I was watching a Tarantino movie the other day; he’s one of my favourite directors because he has such a brilliant insight into the human spirit – he says what we’re all secretly thinking, with panache. Which movie it was doesn’t matter, what matters is that there was a scene that created a universal storm inside my soul.
A woman was being thrown around and abused – it was part of the story, but at that moment I felt as if every despicable thing mankind had ever done entered my body in a punch-like whoosh, causing such deep grief and anguish I had to get up and leave.
I felt like for one second I’d been present for every rape, murder, abuse, hurt, hatred moment every enacted. It hurt. A lot.
While rape, murder, etc is a horrible thing, a disgusting thing; it’s an event. What we do to each other on a daily basis is something that chips away – a slow murder, a slow rape, a slow abuse.
Every single day, every human chips away at someone else and is chipped away at. That throwaway remark you make, or the quickly-disguised look of disapproval – all those tiny things turn us all into less than we could be.
We’re all, for some reason, looking to be or find the ideal. An ideal that’s pushed into our heads by prejudice, upbringing, perception – stuff. I’m not talking about the physical Hollywood or fashion ideals – that’s bad enough to have to contend with and certainly affects our mental state if we don’t quite cut it. But what about the not intelligent enough, not funny enough, not kind enough. Or whatever your ideal is. How many times a day do you feel not quite good enough? How many times a day do you inadvertently make someone else feel not quite good enough?
Our search for the ideal creates monsters – we feel we have a right to cut down someone who isn’t up to scratch, including our own selves. And in cutting our own selves down, we accept others doing it to us as well.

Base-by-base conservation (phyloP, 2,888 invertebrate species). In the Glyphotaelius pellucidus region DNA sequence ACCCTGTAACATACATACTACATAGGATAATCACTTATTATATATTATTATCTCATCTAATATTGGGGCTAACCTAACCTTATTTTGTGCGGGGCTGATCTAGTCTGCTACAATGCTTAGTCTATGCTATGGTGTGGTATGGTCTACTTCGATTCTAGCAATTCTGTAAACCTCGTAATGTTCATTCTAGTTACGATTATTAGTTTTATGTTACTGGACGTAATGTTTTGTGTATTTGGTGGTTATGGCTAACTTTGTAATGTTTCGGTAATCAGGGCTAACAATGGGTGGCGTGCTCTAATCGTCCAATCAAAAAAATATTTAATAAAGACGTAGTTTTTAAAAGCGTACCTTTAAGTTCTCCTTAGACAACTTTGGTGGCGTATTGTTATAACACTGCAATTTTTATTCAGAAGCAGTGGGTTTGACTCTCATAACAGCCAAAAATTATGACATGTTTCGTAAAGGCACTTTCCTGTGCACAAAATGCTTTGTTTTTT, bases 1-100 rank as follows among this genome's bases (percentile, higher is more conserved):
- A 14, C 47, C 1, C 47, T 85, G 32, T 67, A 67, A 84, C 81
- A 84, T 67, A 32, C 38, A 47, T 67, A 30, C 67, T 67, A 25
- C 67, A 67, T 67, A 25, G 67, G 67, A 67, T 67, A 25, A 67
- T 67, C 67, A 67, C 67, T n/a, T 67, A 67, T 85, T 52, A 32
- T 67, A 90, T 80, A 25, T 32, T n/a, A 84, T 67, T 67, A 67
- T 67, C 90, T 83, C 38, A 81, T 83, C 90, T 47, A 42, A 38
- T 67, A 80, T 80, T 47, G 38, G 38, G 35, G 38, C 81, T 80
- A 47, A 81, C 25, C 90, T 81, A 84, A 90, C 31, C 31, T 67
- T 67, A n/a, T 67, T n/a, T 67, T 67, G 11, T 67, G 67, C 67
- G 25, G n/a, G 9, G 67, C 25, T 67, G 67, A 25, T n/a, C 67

As a woman, I know how much we hurt and can be hurt. I have a very sharp tongue and know I can destroy someone’s day, or worse, by just a few sentences. And I have had my day obliterated by a throwaway remark, or something that hasn’t been said or noticed.
All the wisdom is out there – do unto others as you would have done to you – there’s one little gem. But do we? We judge people based on how we judge ourselves and often when we find ourselves lacking, we hurt people with the same lack – in a twisted way punishing ourselves. We revere people who have stuff we don’t have, people who seem to live up to the ideal.
But everything is smoke and mirrors. We all have within us the capacity to be perfect as well as imperfect; to be good and evil; to be beautiful and ugly. Even someone who lives up to your ideal has bad days where they fell less than good enough.
What we need to do is observe, understand and accept all our facets. To embrace them and then do the same for others. We shouldn’t be competing on any level, we should all simply be being. If we were, would there be abuse, hatred, anger, prejudice?
If we didn’t chip away at ourselves on a daily basis, would there be any reason to chip away at someone else?
Start with yourself. Check your ideals and see if what you expect from yourself is viable or even based on reality. Who are you comparing yourself with? Who do you think you’re supposed to be? Try just being who you are, warts and all. If we could all just stand naked with our arms raised and shout ‘yes!’, I’m sure the world would be a better place.
The trick is to look inside to understand where your cutting thought comes from – and then heal that in yourself instead of lashing out at someone.